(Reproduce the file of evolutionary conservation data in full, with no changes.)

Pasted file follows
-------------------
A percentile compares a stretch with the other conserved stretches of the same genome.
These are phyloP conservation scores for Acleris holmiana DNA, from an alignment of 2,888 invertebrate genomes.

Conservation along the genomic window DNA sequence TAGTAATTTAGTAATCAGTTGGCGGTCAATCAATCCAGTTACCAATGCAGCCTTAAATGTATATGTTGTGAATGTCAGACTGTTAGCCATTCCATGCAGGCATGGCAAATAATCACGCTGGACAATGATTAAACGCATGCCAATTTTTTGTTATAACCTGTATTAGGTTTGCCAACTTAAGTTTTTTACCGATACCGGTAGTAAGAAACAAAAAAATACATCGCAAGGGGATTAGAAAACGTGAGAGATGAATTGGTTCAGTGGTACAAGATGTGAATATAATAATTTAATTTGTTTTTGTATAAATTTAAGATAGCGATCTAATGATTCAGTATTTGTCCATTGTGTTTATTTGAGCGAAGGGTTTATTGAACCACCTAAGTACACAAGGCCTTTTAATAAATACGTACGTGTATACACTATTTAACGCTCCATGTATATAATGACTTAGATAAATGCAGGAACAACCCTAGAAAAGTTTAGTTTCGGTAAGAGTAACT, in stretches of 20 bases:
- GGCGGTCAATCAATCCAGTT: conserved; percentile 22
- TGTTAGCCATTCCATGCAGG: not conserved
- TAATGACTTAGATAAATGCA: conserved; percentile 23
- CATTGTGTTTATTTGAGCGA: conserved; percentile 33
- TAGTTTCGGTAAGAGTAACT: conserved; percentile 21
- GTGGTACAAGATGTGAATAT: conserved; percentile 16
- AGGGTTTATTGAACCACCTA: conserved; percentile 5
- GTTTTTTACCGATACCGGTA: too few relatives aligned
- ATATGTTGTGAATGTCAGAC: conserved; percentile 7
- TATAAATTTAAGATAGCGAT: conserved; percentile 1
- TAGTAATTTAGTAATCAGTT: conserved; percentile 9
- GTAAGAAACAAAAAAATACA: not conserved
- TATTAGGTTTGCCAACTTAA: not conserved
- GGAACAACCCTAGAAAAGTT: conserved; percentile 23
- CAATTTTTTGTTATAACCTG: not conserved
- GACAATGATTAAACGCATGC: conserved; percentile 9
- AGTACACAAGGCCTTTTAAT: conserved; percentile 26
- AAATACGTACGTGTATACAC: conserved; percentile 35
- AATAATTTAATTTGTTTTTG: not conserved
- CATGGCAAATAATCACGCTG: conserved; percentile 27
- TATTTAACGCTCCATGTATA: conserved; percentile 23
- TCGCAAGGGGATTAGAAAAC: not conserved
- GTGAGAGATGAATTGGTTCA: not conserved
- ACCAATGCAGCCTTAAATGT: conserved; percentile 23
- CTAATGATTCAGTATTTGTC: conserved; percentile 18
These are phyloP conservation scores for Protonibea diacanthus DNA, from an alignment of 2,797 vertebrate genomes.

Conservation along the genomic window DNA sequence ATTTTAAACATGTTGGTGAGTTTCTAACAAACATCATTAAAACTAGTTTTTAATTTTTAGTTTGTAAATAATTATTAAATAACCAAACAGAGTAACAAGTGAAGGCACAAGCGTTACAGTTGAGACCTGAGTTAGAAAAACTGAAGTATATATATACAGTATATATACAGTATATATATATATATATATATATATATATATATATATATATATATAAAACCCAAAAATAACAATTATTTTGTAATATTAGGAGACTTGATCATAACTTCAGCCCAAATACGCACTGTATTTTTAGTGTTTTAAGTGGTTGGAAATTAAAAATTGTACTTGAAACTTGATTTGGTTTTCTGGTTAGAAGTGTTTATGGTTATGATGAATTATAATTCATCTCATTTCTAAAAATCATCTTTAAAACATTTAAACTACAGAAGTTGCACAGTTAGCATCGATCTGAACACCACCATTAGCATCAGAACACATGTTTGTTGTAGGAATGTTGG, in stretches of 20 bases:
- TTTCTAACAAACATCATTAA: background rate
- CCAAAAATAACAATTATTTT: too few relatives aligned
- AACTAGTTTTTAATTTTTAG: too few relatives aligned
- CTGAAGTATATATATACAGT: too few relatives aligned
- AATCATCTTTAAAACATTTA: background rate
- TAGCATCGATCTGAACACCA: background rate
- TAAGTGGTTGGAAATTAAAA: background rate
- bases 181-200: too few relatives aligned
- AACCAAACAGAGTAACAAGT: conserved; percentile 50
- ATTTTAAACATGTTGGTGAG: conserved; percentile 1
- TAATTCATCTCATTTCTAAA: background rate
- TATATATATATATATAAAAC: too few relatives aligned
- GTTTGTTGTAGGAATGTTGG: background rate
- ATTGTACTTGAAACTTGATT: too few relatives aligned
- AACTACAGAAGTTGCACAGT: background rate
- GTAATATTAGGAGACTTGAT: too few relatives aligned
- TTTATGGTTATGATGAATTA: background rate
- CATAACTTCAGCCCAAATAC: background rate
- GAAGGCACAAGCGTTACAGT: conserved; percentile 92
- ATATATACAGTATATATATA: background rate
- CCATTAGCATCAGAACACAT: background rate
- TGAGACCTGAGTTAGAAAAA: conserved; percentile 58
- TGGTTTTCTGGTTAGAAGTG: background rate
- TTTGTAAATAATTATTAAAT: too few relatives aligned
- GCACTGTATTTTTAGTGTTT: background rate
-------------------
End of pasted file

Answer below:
A percentile compares a stretch with the other conserved stretches of the same genome.
These are phyloP conservation scores for Acleris holmiana DNA, from an alignment of 2,888 invertebrate genomes.

Conservation along the genomic window DNA sequence TAGTAATTTAGTAATCAGTTGGCGGTCAATCAATCCAGTTACCAATGCAGCCTTAAATGTATATGTTGTGAATGTCAGACTGTTAGCCATTCCATGCAGGCATGGCAAATAATCACGCTGGACAATGATTAAACGCATGCCAATTTTTTGTTATAACCTGTATTAGGTTTGCCAACTTAAGTTTTTTACCGATACCGGTAGTAAGAAACAAAAAAATACATCGCAAGGGGATTAGAAAACGTGAGAGATGAATTGGTTCAGTGGTACAAGATGTGAATATAATAATTTAATTTGTTTTTGTATAAATTTAAGATAGCGATCTAATGATTCAGTATTTGTCCATTGTGTTTATTTGAGCGAAGGGTTTATTGAACCACCTAAGTACACAAGGCCTTTTAATAAATACGTACGTGTATACACTATTTAACGCTCCATGTATATAATGACTTAGATAAATGCAGGAACAACCCTAGAAAAGTTTAGTTTCGGTAAGAGTAACT, in stretches of 20 bases:
- GGCGGTCAATCAATCCAGTT: conserved; percentile 22
- TGTTAGCCATTCCATGCAGG: not conserved
- TAATGACTTAGATAAATGCA: conserved; percentile 23
- CATTGTGTTTATTTGAGCGA: conserved; percentile 33
- TAGTTTCGGTAAGAGTAACT: conserved; percentile 21
- GTGGTACAAGATGTGAATAT: conserved; percentile 16
- AGGGTTTATTGAACCACCTA: conserved; percentile 5
- GTTTTTTACCGATACCGGTA: too few relatives aligned
- ATATGTTGTGAATGTCAGAC: conserved; percentile 7
- TATAAATTTAAGATAGCGAT: conserved; percentile 1
- TAGTAATTTAGTAATCAGTT: conserved; percentile 9
- GTAAGAAACAAAAAAATACA: not conserved
- TATTAGGTTTGCCAACTTAA: not conserved
- GGAACAACCCTAGAAAAGTT: conserved; percentile 23
- CAATTTTTTGTTATAACCTG: not conserved
- GACAATGATTAAACGCATGC: conserved; percentile 9
- AGTACACAAGGCCTTTTAAT: conserved; percentile 26
- AAATACGTACGTGTATACAC: conserved; percentile 35
- AATAATTTAATTTGTTTTTG: not conserved
- CATGGCAAATAATCACGCTG: conserved; percentile 27
- TATTTAACGCTCCATGTATA: conserved; percentile 23
- TCGCAAGGGGATTAGAAAAC: not conserved
- GTGAGAGATGAATTGGTTCA: not conserved
- ACCAATGCAGCCTTAAATGT: conserved; percentile 23
- CTAATGATTCAGTATTTGTC: conserved; percentile 18
These are phyloP conservation scores for Protonibea diacanthus DNA, from an alignment of 2,797 vertebrate genomes.

Conservation along the genomic window DNA sequence ATTTTAAACATGTTGGTGAGTTTCTAACAAACATCATTAAAACTAGTTTTTAATTTTTAGTTTGTAAATAATTATTAAATAACCAAACAGAGTAACAAGTGAAGGCACAAGCGTTACAGTTGAGACCTGAGTTAGAAAAACTGAAGTATATATATACAGTATATATACAGTATATATATATATATATATATATATATATATATATATATATATATAAAACCCAAAAATAACAATTATTTTGTAATATTAGGAGACTTGATCATAACTTCAGCCCAAATACGCACTGTATTTTTAGTGTTTTAAGTGGTTGGAAATTAAAAATTGTACTTGAAACTTGATTTGGTTTTCTGGTTAGAAGTGTTTATGGTTATGATGAATTATAATTCATCTCATTTCTAAAAATCATCTTTAAAACATTTAAACTACAGAAGTTGCACAGTTAGCATCGATCTGAACACCACCATTAGCATCAGAACACATGTTTGTTGTAGGAATGTTGG, in stretches of 20 bases:
- TTTCTAACAAACATCATTAA: background rate
- CCAAAAATAACAATTATTTT: too few relatives aligned
- AACTAGTTTTTAATTTTTAG: too few relatives aligned
- CTGAAGTATATATATACAGT: too few relatives aligned
- AATCATCTTTAAAACATTTA: background rate
- TAGCATCGATCTGAACACCA: background rate
- TAAGTGGTTGGAAATTAAAA: background rate
- bases 181-200: too few relatives aligned
- AACCAAACAGAGTAACAAGT: conserved; percentile 50
- ATTTTAAACATGTTGGTGAG: conserved; percentile 1
- TAATTCATCTCATTTCTAAA: background rate
- TATATATATATATATAAAAC: too few relatives aligned
- GTTTGTTGTAGGAATGTTGG: background rate
- ATTGTACTTGAAACTTGATT: too few relatives aligned
- AACTACAGAAGTTGCACAGT: background rate
- GTAATATTAGGAGACTTGAT: too few relatives aligned
- TTTATGGTTATGATGAATTA: background rate
- CATAACTTCAGCCCAAATAC: background rate
- GAAGGCACAAGCGTTACAGT: conserved; percentile 92
- ATATATACAGTATATATATA: background rate
- CCATTAGCATCAGAACACAT: background rate
- TGAGACCTGAGTTAGAAAAA: conserved; percentile 58
- TGGTTTTCTGGTTAGAAGTG: background rate
- TTTGTAAATAATTATTAAAT: too few relatives aligned
- GCACTGTATTTTTAGTGTTT: background rate